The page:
Yesterday I was in Boley Oklahoma visiting a client that is being held at the John H. Lilley Correctional facility. As you drive up 62 Highway out of Okemah it is the bright blue water tower that serves the prison that first greets you on your approach to one of Oklahoma’s greatest historic treasures, the Town of Boley.
Boley was established as an African-American settlement and at one time was one of the most successful black towns in the United States. It served as a model of post-reconstruction negro capitalism and success. The campus I was visiting yesterday was first erected as a sanitarium for the treatment of African-Americans afflicted with Tuberculosis.
In 1927 it was reestablished as a school for African-American boys that were labeled delinquent or incorrigible. It’s important to remember that this is also during a time in our history as a state and a nation that young African-American boys were considered delinquent and incorrigible, and in the eyes of far too many, deserving of death by lynching if they just happened to look at a white girl, or not refer to a white man as “Sir”.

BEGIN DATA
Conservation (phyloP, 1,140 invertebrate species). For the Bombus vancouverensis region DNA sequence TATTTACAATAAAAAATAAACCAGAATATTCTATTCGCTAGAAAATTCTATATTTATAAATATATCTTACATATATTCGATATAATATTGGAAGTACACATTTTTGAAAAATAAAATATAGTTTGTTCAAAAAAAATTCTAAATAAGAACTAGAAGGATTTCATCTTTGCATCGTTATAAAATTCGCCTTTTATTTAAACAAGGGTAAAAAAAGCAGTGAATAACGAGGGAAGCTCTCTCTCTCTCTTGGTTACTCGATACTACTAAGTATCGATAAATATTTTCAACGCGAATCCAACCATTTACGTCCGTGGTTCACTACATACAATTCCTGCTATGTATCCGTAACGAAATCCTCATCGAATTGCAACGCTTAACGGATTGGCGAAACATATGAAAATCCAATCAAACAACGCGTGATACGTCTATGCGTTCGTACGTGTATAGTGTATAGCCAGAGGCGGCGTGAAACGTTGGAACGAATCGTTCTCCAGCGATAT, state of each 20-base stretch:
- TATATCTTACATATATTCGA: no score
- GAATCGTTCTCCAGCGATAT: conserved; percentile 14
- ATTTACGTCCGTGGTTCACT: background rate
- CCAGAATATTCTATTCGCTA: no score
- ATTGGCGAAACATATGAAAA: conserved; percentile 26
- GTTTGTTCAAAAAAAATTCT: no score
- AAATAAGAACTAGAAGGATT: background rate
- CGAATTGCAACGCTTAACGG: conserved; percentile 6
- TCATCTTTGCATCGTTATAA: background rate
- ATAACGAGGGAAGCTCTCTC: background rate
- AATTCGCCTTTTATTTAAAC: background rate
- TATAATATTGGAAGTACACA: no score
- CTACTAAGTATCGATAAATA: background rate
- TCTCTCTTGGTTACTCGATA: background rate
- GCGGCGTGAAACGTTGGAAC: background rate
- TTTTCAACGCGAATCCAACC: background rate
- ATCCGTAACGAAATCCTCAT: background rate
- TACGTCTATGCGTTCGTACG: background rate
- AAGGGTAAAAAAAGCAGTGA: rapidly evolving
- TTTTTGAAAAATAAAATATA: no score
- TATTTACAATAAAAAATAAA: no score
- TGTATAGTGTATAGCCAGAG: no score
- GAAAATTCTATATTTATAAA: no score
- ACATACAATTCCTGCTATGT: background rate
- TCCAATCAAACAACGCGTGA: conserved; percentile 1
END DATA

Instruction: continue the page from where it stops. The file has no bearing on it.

The man that established the school was John H. Lilley, a teacher who would become the school’s first superintendent. Lilley is described on the Oklahoma DOC website as follows: “JLCC I named for the school’s first superintendent, John H. Lilley whose dedication to, and love for, its children was widely known.” Lilley died in a car crash in 1933 and is buried near the entrance.
Listen to how the school is described in a State Commission of Charities and Corrections report from around the time the school was established: “A school building is badly needed, also a workshop or an Industrial Building. There is every need thereof Vocational Education if we are to help these boys so that they will be prepared to make an honest living when they are released from school.”
I also found this article from The Okemah Daily Leader circa. April 1946 and it described conditions at the school as excited and proud writing: “Upon arriving at the institution each boy is permitted to choose the department in which he would like to work. It is the aim of each department to make each boy fit to return to society and to arm him with a trade with which to make a justifiable living.”